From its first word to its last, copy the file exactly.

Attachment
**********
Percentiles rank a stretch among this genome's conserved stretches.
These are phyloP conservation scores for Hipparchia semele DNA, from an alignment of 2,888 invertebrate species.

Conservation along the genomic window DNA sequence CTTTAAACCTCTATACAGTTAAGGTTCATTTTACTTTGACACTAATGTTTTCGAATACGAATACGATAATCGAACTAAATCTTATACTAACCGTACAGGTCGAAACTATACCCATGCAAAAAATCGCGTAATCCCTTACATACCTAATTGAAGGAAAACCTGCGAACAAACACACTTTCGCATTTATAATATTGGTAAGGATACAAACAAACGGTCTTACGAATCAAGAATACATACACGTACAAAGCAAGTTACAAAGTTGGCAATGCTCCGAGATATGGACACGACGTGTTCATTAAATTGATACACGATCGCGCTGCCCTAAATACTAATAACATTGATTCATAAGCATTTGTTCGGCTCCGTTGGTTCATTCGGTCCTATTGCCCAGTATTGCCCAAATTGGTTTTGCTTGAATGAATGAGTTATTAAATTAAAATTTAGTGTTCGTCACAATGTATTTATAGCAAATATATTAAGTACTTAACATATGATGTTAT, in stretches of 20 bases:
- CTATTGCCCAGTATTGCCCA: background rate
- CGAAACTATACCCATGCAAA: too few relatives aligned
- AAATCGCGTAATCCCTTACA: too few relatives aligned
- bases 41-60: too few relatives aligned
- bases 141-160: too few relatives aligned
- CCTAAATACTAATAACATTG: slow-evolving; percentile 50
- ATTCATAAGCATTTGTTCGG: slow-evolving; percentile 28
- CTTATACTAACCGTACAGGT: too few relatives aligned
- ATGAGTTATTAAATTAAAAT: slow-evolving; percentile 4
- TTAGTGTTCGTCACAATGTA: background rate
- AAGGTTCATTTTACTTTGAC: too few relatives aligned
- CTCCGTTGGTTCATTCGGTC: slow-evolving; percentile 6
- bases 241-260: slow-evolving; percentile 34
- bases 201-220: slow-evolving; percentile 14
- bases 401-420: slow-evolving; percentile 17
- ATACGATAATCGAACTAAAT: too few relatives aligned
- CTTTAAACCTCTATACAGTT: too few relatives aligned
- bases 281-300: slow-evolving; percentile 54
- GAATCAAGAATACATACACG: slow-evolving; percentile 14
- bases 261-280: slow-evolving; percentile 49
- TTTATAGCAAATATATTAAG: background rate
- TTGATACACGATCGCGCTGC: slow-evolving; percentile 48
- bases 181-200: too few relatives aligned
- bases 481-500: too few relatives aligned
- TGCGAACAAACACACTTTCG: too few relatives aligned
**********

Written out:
Percentiles rank a stretch among this genome's conserved stretches.
These are phyloP conservation scores for Hipparchia semele DNA, from an alignment of 2,888 invertebrate species.

Conservation along the genomic window DNA sequence CTTTAAACCTCTATACAGTTAAGGTTCATTTTACTTTGACACTAATGTTTTCGAATACGAATACGATAATCGAACTAAATCTTATACTAACCGTACAGGTCGAAACTATACCCATGCAAAAAATCGCGTAATCCCTTACATACCTAATTGAAGGAAAACCTGCGAACAAACACACTTTCGCATTTATAATATTGGTAAGGATACAAACAAACGGTCTTACGAATCAAGAATACATACACGTACAAAGCAAGTTACAAAGTTGGCAATGCTCCGAGATATGGACACGACGTGTTCATTAAATTGATACACGATCGCGCTGCCCTAAATACTAATAACATTGATTCATAAGCATTTGTTCGGCTCCGTTGGTTCATTCGGTCCTATTGCCCAGTATTGCCCAAATTGGTTTTGCTTGAATGAATGAGTTATTAAATTAAAATTTAGTGTTCGTCACAATGTATTTATAGCAAATATATTAAGTACTTAACATATGATGTTAT, in stretches of 20 bases:
- CTATTGCCCAGTATTGCCCA: background rate
- CGAAACTATACCCATGCAAA: too few relatives aligned
- AAATCGCGTAATCCCTTACA: too few relatives aligned
- bases 41-60: too few relatives aligned
- bases 141-160: too few relatives aligned
- CCTAAATACTAATAACATTG: slow-evolving; percentile 50
- ATTCATAAGCATTTGTTCGG: slow-evolving; percentile 28
- CTTATACTAACCGTACAGGT: too few relatives aligned
- ATGAGTTATTAAATTAAAAT: slow-evolving; percentile 4
- TTAGTGTTCGTCACAATGTA: background rate
- AAGGTTCATTTTACTTTGAC: too few relatives aligned
- CTCCGTTGGTTCATTCGGTC: slow-evolving; percentile 6
- bases 241-260: slow-evolving; percentile 34
- bases 201-220: slow-evolving; percentile 14
- bases 401-420: slow-evolving; percentile 17
- ATACGATAATCGAACTAAAT: too few relatives aligned
- CTTTAAACCTCTATACAGTT: too few relatives aligned
- bases 281-300: slow-evolving; percentile 54
- GAATCAAGAATACATACACG: slow-evolving; percentile 14
- bases 261-280: slow-evolving; percentile 49
- TTTATAGCAAATATATTAAG: background rate
- TTGATACACGATCGCGCTGC: slow-evolving; percentile 48
- bases 181-200: too few relatives aligned
- bases 481-500: too few relatives aligned
- TGCGAACAAACACACTTTCG: too few relatives aligned